New Fellows of the Academy of Social Sciences

The Academy of Social Sciences has conferred the award of Fellow on 75 leading social scientists – including eight Oxford academics

The Academy’s Fellowship is made up of distinguished individuals from across the full breadth of the social sciences. Each year, new Fellows are recognised for the excellence and impact of their work and their wider contributions to the social sciences for public benefit. Through leadership, scholarship, applied research, policymaking, and practice, they have helped to deepen the understanding of, and address, some of the toughest challenges facing our society and the world.

The Academy’s mission is to promote social science in the United Kingdom, and the new Fellows have been recognised – after an extensive peer review process – for the excellence and impact of their work in this area.

It is an honour to see such an impressive number of colleagues from our division selected as new Fellows of the Academy of Social Sciences. Their inclusion demonstrates an outstanding contribution to their field, and the wider impact that their research is having on public benefit. I look forward to seeing how their knowledge and expertise continues to positively influence the work of the social sciences community.
Professor Tim Power, Head of the Social Sciences Division

Dr Sabina Alkire is Director of the Oxford Poverty and Human Development Initiative at ODID. Her research focuses on multidimensional poverty measurement and analysis. Together with Professor James Foster of George Washington University she devised a new method for measuring poverty that has been adopted by governments around the world.

Professor Xiaolan Fu is Professor of Technology and International Development and Director of the Technology and Management Centre for Development (TMCD) at ODID. Her research interests include innovation, technology and industrialisation; trade, foreign direct investment and economic development; emerging Asian economies; and innovation and productivity in the UK/US. Her work has been influential in changing our understanding of the role of innovation in enabling development.

Professor Frances Stewart is Emeritus Professor of Development Economics and was Director of ODID between 1993 and 2003. In 2009 she was awarded the UNDP’s Mahbub ul Haq award for her lifetime’s achievements in promoting human development.

Professor Patricia Daley is Professor of the Human Geography of Africa and Director of Undergraduate Studies. Her research explores themes including the political economy of population migration and settlement, racial hierarchies and violence, intersectionality and feminist geo-politics, and political ecology, mainly with a geographical focus on East and Central Africa, and also the UK. In addition to her academic achievements, Professor Daley regularly speaks at community events and to the media.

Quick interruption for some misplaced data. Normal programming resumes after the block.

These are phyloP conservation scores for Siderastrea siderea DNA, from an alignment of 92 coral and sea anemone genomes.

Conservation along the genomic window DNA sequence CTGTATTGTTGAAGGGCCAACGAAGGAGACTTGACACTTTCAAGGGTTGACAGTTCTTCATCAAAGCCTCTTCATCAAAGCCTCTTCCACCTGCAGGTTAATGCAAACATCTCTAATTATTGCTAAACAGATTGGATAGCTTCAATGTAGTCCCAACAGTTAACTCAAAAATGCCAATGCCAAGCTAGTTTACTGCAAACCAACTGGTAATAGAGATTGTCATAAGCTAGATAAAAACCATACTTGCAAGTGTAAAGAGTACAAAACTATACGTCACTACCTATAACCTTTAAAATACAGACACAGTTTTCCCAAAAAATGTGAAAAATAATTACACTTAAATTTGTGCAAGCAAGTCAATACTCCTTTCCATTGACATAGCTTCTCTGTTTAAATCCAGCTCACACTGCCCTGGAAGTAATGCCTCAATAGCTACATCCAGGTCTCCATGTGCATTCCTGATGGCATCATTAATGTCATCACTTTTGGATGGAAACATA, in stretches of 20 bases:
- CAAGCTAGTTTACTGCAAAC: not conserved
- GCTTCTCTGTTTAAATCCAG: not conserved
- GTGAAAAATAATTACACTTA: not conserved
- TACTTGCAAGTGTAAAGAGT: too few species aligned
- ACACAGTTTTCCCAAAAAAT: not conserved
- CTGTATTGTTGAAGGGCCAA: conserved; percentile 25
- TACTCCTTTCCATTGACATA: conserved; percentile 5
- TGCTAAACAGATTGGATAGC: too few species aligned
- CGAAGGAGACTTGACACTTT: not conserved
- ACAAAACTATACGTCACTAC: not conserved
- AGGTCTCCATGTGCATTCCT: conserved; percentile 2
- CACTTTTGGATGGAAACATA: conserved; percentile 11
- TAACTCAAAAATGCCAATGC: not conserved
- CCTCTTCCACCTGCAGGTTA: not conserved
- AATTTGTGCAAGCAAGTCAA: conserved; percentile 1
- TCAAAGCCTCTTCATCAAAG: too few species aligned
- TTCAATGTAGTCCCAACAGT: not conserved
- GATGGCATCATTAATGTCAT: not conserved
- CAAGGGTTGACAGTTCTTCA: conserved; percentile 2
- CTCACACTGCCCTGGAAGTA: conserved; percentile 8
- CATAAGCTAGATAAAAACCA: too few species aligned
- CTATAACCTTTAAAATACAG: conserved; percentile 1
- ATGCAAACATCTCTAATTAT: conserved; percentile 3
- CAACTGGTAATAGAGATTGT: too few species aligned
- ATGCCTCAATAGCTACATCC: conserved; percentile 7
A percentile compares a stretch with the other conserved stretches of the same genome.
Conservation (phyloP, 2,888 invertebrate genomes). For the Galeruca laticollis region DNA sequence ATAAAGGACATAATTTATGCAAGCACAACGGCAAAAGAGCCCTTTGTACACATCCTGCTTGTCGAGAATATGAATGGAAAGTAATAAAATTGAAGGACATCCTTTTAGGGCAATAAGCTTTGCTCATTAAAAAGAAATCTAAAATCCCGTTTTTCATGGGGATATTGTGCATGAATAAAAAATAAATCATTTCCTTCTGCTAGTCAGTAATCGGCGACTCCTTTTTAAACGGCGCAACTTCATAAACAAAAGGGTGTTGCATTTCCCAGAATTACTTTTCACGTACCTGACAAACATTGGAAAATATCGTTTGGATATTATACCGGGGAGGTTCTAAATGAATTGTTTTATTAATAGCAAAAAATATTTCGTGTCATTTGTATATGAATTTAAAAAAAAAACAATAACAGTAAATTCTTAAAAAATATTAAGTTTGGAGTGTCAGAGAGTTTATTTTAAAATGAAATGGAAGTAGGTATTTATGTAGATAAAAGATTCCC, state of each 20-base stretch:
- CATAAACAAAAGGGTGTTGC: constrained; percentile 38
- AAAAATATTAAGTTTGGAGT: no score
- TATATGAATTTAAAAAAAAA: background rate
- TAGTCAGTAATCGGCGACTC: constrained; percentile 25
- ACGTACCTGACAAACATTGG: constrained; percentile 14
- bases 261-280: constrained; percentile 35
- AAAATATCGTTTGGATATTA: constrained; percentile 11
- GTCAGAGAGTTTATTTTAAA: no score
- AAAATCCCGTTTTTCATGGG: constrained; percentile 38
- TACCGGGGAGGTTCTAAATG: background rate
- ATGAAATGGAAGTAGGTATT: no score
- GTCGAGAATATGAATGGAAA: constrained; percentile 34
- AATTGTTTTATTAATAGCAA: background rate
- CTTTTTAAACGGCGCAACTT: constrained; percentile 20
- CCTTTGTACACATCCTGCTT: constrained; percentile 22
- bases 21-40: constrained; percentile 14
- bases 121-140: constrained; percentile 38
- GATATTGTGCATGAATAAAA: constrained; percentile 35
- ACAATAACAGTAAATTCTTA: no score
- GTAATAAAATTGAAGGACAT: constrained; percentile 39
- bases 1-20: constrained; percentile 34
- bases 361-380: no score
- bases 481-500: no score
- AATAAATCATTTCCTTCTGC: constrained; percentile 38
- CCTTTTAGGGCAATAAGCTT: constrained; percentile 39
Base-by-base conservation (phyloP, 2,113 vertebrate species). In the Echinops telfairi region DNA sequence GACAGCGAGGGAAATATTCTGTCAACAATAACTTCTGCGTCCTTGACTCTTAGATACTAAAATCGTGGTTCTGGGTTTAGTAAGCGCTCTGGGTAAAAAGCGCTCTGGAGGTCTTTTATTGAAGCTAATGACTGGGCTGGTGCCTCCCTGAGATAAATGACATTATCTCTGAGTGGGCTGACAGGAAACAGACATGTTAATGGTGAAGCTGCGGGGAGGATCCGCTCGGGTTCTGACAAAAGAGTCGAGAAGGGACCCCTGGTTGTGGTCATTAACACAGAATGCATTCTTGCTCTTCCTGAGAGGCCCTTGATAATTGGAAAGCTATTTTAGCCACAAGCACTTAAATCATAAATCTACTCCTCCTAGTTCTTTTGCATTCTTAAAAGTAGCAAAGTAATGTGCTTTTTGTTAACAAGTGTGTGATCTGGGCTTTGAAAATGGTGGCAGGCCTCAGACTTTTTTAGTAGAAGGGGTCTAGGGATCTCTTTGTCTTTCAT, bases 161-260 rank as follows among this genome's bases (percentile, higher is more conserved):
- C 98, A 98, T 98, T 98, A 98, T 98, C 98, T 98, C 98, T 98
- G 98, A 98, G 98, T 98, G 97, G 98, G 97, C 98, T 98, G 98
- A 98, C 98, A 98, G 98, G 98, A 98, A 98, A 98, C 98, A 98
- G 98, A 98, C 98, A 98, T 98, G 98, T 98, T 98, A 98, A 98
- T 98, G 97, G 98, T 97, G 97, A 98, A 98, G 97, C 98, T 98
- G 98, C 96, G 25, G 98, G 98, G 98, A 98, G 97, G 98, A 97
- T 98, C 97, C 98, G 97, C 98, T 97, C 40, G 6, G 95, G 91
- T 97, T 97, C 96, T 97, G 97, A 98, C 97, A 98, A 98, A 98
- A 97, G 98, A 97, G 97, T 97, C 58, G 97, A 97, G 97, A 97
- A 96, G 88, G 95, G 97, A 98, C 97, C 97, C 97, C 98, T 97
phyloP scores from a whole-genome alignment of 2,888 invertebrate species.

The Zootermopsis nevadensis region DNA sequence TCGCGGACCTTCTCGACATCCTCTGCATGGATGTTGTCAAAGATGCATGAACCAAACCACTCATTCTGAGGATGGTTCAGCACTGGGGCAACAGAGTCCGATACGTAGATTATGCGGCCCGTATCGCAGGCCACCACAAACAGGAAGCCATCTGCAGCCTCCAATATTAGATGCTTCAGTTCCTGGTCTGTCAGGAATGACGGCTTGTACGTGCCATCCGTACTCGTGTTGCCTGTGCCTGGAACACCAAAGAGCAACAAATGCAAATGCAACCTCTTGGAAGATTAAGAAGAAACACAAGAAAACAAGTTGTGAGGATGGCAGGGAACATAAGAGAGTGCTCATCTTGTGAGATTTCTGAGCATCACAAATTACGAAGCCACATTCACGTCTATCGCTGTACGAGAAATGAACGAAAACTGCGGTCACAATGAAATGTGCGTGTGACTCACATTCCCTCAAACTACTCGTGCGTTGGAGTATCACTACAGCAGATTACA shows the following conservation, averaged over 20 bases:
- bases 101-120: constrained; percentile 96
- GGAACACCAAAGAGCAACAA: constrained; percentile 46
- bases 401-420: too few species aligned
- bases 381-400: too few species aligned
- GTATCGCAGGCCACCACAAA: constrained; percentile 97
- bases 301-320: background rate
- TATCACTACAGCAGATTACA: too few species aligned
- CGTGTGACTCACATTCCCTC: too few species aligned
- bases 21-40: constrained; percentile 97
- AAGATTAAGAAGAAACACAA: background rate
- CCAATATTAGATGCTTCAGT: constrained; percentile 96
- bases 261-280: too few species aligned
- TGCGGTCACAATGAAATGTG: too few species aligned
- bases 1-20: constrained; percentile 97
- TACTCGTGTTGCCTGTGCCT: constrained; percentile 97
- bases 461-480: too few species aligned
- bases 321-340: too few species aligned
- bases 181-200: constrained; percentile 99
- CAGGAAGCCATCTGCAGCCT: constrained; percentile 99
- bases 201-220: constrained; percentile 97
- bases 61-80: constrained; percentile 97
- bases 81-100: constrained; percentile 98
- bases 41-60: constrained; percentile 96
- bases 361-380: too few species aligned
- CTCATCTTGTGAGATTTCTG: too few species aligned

Professor Tim Schwanen is Professor of Transport Studies and Geography, and Director of the Transport Studies Unit. Tim's research concentrates on the geographies of the everyday mobilities of people, goods and information. It is international in outlook, interdisciplinary in scope, and is informed by the thinking in various sub-disciplines within Geography. His research interests also include technological and social innovation, politics and governance, and justice in the transition to low-carbon transport.

Professor Dariusz Wójcik is Professor of Economic Geography, specialising in financial geography. He has published six books and over one hundred articles and book chapters in leading journals and edited volumes, in geography, financial economics, political economy, and sustainability. He has been awarded 15 grants with a total value of over £3.6 million, funded by organisations in the UK, EU, China and Australia. His contribution to research has been recognised by nominations to the editorial boards of several journals.

Professor Frances Gardner is Professor of Child and Family Psychology. Her research focuses on the development and testing of parenting interventions for reducing child behaviour problems, and violence against children, in high, as well as low and middle income countries, with projects in the UK, USA, Eastern Europe, South Africa, Tanzania, Thailand and the Philippines. She investigates questions about transportability of parenting interventions across cultures and countries, about mechanisms of change, and about the subgroups of families and children for whom these interventions are most effective.

Professor Antonia Layard is a Professor of Law. Her research interests are in law and geography where she explores how law, legality and maps construct space, place and ‘the local’. She has particular interests in ‘urban law’, and the legal provisions and practices involved in highways, mobilities and buses. 

Read the full list of new Fellows